[Smt-talk] Music Theory Translation wiki

Nicolas Meeùs nicolas.meeus at paris-sorbonne.fr
Sun May 6 14:26:50 PDT 2012

On the one hand, I am obviously extremely aware of the problem of 
translations. On the other hand, I don't think that this problem really 
can be solved merely by translations: it involves a (re)definition of 
the concepts themselves.
     Labeling chords is but one aspect of the problem and the concepts 
behind the labels are at leas as important. Labeling a chord "IV", for 
instance, really is not the same thing as labeling it "S", as recent 
discussions here have made clear. And whether "II" is "Sp" or "S" is a 
complex decision: Dahlhaus wrote about that, namely whether in Riemann's 
functional theory one given degree (of seven) could be considered the 
main representative of one given function (of three). In other words, 
there is no essential reason (in Riemann) to consider that II is but a 
subsidiary representative of IV and of the S function.
     Following a suggestion made here some months ago, I recently 
participated in the rewriting of a first Wikipedia article about 
Schenkerian theory, "Prolongation", where I claimed that the modern 
American use of the term did not exactly match Schenker's own conception 
I soon realized, however, that this made the further development of the 
article more difficult, if only because the very title of the article, 
"Prolongation", was meant in the modern American usage (see also the 
commentaries to this article, 
http://en.wikipedia.org/wiki/Talk:Prolongation). This is not an 
insuperable problem, but it is a complex one and I fear that it cooled 
down the suggestion, right in itself, that our community should get 
involved with Wikipedia articles about music theory.
     In a way, such terminological discussions are easier starting from 
French, in the case of Schenkerian terminology at least, because the 
French usage is less formally established. I recently began a discussion 
of Schekerian terminology on my Schenker blog, 
http://heinrichschenker.wordpress.com/category/terminologie/, and I'd 
very much like to invite criticism (or other contributions) there, also 
in English. Such a blog makes sense only if it is written by more than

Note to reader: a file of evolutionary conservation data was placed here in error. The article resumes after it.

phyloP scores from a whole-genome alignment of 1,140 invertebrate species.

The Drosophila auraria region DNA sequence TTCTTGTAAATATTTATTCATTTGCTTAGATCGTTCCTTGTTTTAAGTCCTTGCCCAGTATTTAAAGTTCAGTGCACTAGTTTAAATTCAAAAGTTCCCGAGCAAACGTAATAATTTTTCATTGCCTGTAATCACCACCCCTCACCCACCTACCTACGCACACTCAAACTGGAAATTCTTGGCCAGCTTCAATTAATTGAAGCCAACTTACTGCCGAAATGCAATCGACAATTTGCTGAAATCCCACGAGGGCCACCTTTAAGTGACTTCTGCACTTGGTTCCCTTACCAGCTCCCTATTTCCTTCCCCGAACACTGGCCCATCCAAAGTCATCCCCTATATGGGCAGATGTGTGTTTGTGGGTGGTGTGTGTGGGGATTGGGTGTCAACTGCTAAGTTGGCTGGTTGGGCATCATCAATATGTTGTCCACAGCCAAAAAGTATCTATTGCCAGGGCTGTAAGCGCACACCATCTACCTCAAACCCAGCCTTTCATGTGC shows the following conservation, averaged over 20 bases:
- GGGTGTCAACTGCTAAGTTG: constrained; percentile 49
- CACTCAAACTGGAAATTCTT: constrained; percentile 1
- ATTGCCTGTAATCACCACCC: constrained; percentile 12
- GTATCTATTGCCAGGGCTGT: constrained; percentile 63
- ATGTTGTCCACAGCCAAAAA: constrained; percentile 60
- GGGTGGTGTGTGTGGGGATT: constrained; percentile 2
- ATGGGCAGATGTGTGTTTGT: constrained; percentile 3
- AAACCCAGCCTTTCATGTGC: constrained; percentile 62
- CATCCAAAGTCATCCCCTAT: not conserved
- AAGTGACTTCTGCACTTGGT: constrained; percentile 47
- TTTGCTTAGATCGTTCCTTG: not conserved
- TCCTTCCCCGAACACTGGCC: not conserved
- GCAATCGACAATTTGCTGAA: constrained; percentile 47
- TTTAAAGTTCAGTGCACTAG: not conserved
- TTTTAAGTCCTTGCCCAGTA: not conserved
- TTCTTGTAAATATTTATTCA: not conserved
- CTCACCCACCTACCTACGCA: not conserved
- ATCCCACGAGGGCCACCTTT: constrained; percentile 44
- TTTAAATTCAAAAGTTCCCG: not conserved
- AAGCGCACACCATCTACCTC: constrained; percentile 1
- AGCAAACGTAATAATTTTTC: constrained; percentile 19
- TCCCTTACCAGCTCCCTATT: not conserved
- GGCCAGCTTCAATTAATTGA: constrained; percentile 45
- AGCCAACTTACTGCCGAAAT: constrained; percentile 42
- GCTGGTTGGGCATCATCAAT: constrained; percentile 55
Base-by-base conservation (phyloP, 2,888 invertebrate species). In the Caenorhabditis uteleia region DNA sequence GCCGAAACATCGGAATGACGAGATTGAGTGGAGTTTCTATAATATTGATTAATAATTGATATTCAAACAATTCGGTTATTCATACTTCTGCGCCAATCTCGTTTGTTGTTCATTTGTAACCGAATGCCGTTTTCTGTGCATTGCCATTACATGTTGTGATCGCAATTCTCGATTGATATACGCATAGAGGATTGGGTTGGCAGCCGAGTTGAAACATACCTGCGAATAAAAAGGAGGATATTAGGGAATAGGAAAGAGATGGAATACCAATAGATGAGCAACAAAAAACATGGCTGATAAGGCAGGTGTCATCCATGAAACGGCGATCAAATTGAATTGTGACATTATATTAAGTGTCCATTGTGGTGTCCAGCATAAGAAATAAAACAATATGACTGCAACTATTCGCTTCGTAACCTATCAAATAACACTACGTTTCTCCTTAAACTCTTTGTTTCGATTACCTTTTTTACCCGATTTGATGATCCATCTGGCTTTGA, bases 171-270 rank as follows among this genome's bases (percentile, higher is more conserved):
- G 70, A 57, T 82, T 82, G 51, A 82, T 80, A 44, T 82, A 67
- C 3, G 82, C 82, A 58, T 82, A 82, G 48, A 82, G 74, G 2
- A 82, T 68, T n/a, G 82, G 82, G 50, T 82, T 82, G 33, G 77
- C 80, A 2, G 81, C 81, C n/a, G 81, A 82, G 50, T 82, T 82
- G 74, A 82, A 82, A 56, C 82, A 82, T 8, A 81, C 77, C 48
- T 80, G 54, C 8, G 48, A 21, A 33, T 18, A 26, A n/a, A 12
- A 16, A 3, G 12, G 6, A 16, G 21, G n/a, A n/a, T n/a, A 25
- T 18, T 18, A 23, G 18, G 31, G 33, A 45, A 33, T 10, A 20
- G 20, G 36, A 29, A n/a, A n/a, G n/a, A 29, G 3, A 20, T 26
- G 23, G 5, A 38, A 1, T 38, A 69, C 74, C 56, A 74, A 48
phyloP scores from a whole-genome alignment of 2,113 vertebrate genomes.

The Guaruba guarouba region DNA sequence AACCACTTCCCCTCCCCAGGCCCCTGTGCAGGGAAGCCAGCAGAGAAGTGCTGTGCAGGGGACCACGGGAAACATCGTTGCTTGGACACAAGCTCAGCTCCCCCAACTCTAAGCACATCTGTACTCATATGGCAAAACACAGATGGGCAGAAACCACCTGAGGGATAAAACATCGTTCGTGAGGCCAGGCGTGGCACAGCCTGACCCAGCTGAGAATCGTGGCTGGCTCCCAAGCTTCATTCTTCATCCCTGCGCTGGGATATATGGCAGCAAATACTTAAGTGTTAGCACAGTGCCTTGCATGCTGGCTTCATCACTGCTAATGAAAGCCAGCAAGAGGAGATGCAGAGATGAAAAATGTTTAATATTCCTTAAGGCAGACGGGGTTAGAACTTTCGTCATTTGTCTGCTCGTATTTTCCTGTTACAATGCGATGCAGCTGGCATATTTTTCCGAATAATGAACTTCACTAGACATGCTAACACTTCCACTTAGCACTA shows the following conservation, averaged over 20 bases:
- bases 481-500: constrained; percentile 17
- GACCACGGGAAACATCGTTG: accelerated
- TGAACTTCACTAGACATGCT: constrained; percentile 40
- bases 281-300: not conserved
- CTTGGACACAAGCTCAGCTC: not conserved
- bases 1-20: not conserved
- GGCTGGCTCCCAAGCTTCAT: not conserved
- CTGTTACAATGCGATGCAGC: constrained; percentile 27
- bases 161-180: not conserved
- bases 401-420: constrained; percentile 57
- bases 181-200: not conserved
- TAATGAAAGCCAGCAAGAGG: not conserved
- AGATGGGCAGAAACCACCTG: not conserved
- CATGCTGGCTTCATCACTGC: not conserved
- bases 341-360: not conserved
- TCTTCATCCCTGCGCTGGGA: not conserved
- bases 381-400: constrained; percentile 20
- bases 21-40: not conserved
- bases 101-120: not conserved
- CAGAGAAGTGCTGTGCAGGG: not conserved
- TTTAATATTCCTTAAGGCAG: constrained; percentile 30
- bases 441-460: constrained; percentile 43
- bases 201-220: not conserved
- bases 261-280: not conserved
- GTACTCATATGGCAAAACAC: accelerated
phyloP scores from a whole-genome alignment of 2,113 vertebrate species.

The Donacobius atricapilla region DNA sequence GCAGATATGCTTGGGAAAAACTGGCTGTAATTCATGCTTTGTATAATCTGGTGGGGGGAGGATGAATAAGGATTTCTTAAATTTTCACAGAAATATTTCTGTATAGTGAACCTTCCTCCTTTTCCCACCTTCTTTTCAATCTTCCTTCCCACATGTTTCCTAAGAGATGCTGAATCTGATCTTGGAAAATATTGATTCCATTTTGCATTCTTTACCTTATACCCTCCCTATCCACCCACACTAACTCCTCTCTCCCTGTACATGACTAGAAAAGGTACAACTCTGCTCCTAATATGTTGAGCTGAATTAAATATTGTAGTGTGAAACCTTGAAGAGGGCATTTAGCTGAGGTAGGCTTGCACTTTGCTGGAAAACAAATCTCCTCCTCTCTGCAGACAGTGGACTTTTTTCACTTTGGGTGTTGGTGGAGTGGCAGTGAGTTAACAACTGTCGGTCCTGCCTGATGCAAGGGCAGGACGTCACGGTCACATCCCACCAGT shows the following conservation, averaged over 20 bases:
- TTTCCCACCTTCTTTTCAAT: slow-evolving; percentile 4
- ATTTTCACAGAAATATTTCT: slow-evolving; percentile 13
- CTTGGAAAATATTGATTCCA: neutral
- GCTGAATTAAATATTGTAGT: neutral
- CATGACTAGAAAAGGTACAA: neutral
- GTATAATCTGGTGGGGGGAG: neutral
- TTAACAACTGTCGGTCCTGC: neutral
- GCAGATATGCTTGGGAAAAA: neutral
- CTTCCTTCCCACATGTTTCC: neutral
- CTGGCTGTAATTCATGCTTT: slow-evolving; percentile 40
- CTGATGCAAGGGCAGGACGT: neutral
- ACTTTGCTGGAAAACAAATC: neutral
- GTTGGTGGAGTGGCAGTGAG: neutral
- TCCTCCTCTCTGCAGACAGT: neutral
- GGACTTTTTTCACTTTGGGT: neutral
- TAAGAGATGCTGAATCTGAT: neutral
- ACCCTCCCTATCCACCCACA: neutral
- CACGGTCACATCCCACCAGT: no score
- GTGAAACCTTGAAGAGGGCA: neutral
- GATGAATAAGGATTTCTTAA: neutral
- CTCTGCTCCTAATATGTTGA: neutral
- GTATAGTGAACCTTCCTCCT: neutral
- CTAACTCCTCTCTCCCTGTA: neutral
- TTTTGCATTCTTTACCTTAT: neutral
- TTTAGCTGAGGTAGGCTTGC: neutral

one person -- what, in this particular case, proves not so easy in 
French today. The blog still is at an early stage and remains very open 
to critical discussions; and French is not such a difficult language to 
read, especially if you answer in English!

[May I add that the domain wikia.com, suggested by David for his Music 
Theory Translation Wiki, seems to me unduly plagued by unwanted 
commercial announcements and other Internet spams. There are enough 
other offers on the web to avoid that! Also, contrarily to Wikipedia, it 
does not seem to offer space for comments without modifying the existing 
articles, which does not seem very satisfying.]

Nicolas Meeùs
Université Paris-Sorbonne

Le 6/05/2012 15:09, David Code a écrit :
> I was wondering about the viability of a Music Theory Translation 
> Wiki; a kind of translation project for music theory symbols, terms, 
> and concepts.
> http://musictheory.wikia.com/wiki/Main_Page
> This would be especially helpful for international students studying 
> at music schools in another country.  Every year at my school, we have 
> international students with strong theory backgrounds who score poorly 
> on entrance exams and/or struggle in their first semester of course 
> work because of unfamiliarity with the labels we use.   It is not just 
> a matter of different spoken languages (e.g., English, French, Korean, 
> etc.), but different musical systems. There are, for example, dozens 
> of different notational systems used for labeling specific types of 
> musical chords used by different composers, music schools and text books.
> The articles in this wiki would typically feature an image of a 
> musical example representing a specific topic (e.g., chromatic 
> harmony, rhythmic syllables). Below this contributors would add the 
> notational symbol(s) they use to describe these features and the name 
> of their institution. Subsequent contributors would add their 
> institutions name to an existing section if they use the same notation 
> or create a new section if needed. Contributors from non-English 
> countries would be encouraged to add commentary in their native language.
> david
> David Loberg Code
> School of Music
> Western Michigan University
> Kalamazoo, MI 49008-5434
> 269-387-4667
> code at wmich.edu <mailto:code at wmich.edu>
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